In the coming decades, humanity is expected to face several major challenges, including an increase in the world’s population, in particular in emerging countries (China, India), a further concentration of people in towns and cities, the ageing of the population in developed countries, and an increase in incomes and related changes in consumption habits. This will cause a growing demand for food, energy and health services, to be obtained at reasonable costs, in a context characterized by increased global competition and resource scarcity, at the same time without compromising the fight against climate change.
In such a context, innovation has been placed at the heart of the EU strategies as emphasized by the Europe 2020 strategy and by the Innovation Union flagship initiative (European Commission, 2010a, b). In this context, the concept of the bioeconomy (or bio-economy or bio-based economy) has been put forward as the guiding perspective concerning primary production based on the management of biological resources. The bioeconomy has been defined in a number of different ways in various policy documents issued in recent years (see e.g. Clever Consult BVBA, 2010; OECD 2009). The word bioeconomy itself has often been introduced in the economic disciplines, yet for rather different concepts. The EU communication “Innovating for Sustainable Growth: a Bioeconomy for Europe” and its accompanying working document (European Commission 2012a; b) qualify the Bioeconomy as encompassing “the production of renewable biological resources and their conversion into food, feed, bio-based products and bioenergy. It includes agriculture, forestry, fisheries, food and pulp and paper production, as well as parts of chemical, biotechnological and energy industries. Its sectors have a strong innovation potential due to their use of a wide range of sciences (life sciences, agronomy, ecology, food science and social sciences), enabling and industrial technologies (biotechnology, nanotechnology, information and communication technologies – ICT, and engineering), and local and tacit knowledge.” A narrower definition is used by the OECD (2009): “…the bioeconomy can be thought of as a world where biotechnology contributes to a significant share of economic output.” In projecting the future of biotechnology and the bioeconomy up to 2030, this study identifies three key elements characterizing this sector: a) an advanced knowledge of genes and complex cell processes; b) renewable biomass; c) integration of biotechnology applications across sectors.
The bioeconomy in the EU (using the EU definition) presently accounts for an annual turnover of 2046 billion euro (of which 965 from food and 381 from agriculture) and 21 505 thousand employees (of which 4400 thousand in the food industry and 12 000 thousand in agriculture) (Clever Consult BVBA, 2010).
The bioeconomy is believed to be able to play an important role in creating economic growth and providing responses to global challenges, hence contributing to a smarter, more sustainable and inclusive economy. However, the different scientific contributions with regard to the potential for the future development of the bioeconomy (Carlson, 2007, OECD, 2009; May, 2009; The Royal Academy of Engineering, 2009) show rather diversified estimates of development, in particular in relation to the many variables that can affect such development.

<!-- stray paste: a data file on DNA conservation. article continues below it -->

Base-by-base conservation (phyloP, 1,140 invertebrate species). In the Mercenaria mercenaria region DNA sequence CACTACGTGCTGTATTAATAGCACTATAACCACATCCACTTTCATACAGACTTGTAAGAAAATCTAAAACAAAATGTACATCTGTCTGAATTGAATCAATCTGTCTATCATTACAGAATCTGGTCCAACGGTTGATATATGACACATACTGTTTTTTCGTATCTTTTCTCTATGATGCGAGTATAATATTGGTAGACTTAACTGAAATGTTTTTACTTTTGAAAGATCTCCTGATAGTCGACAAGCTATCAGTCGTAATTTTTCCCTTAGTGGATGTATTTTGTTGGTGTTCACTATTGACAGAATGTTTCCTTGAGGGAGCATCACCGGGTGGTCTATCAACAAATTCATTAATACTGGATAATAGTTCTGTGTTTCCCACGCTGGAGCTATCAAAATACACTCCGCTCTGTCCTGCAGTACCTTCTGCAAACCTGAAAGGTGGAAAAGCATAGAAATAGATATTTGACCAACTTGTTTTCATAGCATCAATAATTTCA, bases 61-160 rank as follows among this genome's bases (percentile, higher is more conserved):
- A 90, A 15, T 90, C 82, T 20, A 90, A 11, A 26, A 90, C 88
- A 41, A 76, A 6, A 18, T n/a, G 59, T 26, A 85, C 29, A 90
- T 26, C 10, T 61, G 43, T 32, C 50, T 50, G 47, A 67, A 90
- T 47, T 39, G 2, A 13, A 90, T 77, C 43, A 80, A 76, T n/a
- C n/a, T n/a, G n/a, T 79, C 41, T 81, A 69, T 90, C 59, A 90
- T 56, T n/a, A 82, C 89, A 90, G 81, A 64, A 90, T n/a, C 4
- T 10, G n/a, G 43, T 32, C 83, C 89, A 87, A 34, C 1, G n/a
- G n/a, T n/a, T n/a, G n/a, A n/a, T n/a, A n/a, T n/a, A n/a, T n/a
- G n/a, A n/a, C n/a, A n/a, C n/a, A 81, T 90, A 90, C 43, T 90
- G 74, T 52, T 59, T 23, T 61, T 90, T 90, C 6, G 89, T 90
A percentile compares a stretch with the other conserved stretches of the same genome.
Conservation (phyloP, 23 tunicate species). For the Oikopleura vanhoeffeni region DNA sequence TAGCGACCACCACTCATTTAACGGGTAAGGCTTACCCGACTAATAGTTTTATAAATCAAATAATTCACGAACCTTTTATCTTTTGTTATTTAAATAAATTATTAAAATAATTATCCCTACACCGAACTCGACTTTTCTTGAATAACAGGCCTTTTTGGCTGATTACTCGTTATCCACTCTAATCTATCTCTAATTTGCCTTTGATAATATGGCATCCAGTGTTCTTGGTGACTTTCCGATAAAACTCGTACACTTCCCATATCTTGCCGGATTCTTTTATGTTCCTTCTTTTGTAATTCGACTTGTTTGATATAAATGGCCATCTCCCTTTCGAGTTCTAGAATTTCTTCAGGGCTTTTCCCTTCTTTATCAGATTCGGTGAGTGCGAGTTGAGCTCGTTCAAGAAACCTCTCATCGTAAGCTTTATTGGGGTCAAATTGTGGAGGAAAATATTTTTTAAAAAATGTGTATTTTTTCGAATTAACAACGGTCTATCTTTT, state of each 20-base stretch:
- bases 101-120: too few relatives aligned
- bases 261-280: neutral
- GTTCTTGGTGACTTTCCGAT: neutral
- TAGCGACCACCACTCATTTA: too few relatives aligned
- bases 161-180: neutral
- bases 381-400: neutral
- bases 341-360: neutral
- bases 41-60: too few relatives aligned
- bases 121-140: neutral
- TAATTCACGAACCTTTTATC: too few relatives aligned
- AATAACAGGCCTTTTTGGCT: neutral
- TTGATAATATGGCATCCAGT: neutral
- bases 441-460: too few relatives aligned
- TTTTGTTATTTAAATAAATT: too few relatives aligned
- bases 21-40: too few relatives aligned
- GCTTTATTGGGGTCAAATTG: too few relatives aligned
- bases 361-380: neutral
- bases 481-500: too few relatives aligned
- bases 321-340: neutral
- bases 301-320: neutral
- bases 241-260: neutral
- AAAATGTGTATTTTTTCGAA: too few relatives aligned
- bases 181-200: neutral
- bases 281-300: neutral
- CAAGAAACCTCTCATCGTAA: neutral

The OECD (2009) identifies 4 drivers for future development of the bioeconomy: 1) public support to biotechnological research and training of young researchers; 2) public regulation; 3) management of intellectual property; and 4) public acceptance of biotechnologies. Innovation in public policy is recognised to have a central role across such determinants due to the apparent inability of market mechanisms and the present policy framework to guarantee a suitable response to future needs. The BECOTEPS (2011) white paper emphasises that a “successful bioeconomy needs coherent and integrated policy direction”, with key areas including investment in research, encouraging innovation, strengthening entrepreneurship in the bioeconomy, providing a skilled workforce, guaranteeing an innovation-friendly regulatory framework which balances both risks and benefits, and a good two-way communication with the public embedded in R&D projects to ensure societal appreciation of research and innovation. The documents of the main European Technology Platforms highlight, in particular, the need for an increased understanding of the concerns of consumers and citizens, as well as initiatives aimed at improved communication. The recent communication about resource-efficient Europe encourages to consider the whole life cycle of the way resources are used, including the value chain, and the trade-offs between different priorities.
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(Author: Davide Viaggi